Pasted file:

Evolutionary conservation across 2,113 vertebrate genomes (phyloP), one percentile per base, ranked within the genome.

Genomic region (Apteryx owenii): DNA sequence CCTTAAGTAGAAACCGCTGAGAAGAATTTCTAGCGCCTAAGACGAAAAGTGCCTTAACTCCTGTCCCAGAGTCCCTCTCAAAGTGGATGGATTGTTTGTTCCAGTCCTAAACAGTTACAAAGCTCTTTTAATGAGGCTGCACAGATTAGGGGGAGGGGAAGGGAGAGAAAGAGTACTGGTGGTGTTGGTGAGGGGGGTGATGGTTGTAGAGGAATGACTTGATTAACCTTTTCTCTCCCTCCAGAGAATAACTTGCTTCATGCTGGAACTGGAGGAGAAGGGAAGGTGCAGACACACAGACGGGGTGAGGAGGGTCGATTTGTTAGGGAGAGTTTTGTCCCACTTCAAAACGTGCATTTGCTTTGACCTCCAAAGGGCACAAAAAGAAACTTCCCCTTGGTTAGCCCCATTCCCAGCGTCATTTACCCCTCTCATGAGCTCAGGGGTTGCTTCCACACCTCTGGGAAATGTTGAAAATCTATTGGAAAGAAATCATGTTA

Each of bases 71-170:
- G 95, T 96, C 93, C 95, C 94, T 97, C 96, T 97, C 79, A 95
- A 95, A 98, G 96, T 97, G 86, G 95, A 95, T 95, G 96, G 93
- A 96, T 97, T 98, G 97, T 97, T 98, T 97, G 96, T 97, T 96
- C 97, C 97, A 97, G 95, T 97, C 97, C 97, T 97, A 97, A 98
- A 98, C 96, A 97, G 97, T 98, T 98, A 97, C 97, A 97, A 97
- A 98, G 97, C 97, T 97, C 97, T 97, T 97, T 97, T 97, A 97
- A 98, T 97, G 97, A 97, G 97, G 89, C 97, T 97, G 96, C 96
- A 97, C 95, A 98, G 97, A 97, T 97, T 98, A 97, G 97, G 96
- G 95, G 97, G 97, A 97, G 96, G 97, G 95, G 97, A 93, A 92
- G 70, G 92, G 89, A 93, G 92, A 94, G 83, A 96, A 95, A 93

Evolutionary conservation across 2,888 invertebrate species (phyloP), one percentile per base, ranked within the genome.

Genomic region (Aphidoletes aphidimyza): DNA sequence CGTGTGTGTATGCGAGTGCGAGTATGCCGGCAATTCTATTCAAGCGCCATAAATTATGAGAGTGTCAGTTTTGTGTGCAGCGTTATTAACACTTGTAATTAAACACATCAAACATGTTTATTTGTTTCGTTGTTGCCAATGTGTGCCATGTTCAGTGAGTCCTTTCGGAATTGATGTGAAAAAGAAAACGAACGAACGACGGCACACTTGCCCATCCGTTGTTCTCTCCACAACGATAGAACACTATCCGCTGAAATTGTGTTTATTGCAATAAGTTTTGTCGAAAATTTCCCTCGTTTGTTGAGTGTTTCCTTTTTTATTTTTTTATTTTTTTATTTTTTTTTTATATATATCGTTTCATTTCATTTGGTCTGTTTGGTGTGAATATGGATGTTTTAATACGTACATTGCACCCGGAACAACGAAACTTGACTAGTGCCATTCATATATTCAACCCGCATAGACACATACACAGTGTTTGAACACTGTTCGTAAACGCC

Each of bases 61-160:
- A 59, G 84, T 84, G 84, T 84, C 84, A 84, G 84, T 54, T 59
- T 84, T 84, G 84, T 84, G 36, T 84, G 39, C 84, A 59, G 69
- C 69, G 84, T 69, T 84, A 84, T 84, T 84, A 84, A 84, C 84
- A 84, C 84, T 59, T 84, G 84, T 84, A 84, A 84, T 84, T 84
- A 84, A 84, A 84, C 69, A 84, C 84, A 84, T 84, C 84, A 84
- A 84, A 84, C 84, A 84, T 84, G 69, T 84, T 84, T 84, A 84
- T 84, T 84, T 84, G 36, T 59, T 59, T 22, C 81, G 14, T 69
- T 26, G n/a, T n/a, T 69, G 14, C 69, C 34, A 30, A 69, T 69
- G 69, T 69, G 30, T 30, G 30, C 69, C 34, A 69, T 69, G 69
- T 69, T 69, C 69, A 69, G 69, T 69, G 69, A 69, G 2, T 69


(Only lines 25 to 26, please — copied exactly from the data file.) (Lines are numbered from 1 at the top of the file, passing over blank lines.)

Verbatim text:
- G 69, T 69, G 30, T 30, G 30, C 69, C 34, A 69, T 69, G 69
- T 69, T 69, C 69, A 69, G 69, T 69, G 69, A 69, G 2, T 69